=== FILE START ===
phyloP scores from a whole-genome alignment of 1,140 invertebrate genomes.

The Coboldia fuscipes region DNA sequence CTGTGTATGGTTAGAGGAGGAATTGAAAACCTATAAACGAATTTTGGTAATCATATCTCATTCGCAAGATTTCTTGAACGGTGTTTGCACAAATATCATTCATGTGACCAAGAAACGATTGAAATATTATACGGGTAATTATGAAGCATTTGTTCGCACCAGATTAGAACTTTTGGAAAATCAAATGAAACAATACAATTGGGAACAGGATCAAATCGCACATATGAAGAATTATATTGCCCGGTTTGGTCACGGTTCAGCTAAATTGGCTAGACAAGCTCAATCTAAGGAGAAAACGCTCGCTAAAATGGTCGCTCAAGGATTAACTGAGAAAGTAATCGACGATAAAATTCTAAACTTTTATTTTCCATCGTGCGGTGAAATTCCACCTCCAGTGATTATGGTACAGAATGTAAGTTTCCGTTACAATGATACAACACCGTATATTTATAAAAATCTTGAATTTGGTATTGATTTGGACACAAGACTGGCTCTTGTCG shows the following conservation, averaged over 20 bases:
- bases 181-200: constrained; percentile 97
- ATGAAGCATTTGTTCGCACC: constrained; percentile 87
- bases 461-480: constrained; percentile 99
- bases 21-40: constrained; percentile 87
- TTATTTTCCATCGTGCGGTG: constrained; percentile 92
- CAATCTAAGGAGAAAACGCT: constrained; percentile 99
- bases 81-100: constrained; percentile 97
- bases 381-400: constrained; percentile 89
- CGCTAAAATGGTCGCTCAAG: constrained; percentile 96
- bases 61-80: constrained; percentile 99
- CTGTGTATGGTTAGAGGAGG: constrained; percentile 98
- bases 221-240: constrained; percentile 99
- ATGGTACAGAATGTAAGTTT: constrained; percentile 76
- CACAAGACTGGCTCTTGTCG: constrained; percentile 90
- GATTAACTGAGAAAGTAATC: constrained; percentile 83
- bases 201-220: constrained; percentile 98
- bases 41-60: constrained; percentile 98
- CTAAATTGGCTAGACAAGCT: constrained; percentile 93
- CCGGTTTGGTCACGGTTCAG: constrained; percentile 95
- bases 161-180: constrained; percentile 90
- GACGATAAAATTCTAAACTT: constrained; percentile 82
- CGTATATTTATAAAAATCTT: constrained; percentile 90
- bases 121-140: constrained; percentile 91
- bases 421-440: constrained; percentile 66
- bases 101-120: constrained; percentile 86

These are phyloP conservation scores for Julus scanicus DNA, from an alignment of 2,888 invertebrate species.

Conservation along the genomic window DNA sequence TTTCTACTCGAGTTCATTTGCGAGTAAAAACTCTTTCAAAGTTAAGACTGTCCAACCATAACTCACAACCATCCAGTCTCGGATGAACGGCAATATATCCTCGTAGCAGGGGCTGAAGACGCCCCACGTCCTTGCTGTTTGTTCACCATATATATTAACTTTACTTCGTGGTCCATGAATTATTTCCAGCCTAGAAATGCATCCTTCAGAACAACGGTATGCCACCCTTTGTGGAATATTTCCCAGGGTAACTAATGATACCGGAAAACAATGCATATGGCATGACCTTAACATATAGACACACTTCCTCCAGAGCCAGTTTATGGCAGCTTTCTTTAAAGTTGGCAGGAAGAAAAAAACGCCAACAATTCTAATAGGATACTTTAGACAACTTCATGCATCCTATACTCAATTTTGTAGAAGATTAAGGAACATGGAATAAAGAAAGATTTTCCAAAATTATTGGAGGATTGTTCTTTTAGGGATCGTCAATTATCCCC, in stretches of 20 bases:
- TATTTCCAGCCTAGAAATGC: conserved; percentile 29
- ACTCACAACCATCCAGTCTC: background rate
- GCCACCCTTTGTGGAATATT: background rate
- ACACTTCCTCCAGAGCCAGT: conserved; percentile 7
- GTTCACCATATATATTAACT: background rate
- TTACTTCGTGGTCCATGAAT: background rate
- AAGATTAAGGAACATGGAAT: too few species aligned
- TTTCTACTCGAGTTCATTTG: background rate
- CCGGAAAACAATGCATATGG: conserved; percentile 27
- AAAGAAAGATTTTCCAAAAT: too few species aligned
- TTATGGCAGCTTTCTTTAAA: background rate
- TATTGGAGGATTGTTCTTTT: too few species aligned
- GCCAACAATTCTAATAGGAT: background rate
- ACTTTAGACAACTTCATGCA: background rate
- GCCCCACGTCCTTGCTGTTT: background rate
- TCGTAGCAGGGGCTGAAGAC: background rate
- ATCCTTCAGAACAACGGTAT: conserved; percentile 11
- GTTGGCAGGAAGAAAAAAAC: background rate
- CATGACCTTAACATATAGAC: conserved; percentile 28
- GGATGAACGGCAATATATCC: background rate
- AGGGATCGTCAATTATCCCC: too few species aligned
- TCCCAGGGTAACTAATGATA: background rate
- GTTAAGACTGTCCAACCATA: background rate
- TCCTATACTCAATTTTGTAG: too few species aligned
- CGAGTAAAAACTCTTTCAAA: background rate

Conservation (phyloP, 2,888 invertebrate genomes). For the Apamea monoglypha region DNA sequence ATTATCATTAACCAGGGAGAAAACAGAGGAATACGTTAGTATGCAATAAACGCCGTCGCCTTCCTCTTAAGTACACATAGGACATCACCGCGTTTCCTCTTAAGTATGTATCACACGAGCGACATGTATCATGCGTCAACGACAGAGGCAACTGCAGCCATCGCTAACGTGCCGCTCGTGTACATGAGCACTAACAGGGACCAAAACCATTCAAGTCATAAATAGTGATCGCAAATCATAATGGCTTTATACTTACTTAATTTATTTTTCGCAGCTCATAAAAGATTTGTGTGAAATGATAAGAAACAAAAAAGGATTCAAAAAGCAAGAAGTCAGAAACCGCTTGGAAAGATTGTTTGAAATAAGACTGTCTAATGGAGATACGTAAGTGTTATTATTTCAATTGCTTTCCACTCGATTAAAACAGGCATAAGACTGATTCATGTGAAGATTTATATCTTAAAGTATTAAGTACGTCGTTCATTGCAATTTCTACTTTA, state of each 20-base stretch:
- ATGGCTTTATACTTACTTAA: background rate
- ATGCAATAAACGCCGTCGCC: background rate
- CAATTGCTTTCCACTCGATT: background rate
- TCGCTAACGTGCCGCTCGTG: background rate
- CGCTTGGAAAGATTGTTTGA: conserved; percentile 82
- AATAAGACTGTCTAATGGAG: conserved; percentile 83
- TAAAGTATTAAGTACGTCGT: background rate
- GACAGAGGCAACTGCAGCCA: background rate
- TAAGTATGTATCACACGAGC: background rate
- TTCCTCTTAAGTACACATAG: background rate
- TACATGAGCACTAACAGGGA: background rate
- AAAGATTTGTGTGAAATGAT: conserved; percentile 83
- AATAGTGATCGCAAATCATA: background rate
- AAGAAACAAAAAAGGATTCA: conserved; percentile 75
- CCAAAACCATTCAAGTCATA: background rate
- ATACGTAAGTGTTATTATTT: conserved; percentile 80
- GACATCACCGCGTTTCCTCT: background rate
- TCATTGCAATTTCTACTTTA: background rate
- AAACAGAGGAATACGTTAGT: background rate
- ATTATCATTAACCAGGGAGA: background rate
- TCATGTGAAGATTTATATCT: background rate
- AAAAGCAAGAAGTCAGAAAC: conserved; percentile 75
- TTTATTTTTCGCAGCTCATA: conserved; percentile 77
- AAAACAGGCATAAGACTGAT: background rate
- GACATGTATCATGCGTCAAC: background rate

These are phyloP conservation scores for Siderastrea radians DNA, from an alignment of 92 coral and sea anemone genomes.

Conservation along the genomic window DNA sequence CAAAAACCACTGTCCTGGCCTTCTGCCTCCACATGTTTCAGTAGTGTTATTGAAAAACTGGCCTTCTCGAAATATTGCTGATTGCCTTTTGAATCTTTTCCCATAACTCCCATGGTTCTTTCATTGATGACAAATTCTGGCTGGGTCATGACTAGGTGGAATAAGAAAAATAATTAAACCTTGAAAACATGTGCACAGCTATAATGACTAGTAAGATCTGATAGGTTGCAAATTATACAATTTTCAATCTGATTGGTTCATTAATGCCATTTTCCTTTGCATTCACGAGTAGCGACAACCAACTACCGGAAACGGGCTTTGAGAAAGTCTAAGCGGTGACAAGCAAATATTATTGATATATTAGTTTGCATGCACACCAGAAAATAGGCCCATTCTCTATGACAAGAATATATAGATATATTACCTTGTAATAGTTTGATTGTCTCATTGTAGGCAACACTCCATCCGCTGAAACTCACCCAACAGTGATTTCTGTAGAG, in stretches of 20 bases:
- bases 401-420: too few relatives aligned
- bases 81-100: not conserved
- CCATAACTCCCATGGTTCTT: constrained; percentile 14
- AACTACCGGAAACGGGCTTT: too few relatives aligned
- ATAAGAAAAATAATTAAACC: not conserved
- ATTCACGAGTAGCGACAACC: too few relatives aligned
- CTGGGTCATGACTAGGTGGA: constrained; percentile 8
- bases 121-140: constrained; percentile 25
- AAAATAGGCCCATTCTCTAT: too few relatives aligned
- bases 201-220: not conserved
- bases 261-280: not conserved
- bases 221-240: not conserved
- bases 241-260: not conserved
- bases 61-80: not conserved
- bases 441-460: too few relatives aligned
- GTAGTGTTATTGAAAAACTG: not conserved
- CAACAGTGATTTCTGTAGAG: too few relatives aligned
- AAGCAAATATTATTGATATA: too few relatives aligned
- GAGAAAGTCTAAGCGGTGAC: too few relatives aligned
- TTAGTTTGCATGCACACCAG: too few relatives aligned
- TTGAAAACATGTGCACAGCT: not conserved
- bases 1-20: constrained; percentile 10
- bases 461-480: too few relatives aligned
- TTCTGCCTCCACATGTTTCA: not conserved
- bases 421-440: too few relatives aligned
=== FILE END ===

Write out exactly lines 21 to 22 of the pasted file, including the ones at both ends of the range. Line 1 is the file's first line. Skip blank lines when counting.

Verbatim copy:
- CCGGTTTGGTCACGGTTCAG: constrained; percentile 95
- bases 161-180: constrained; percentile 90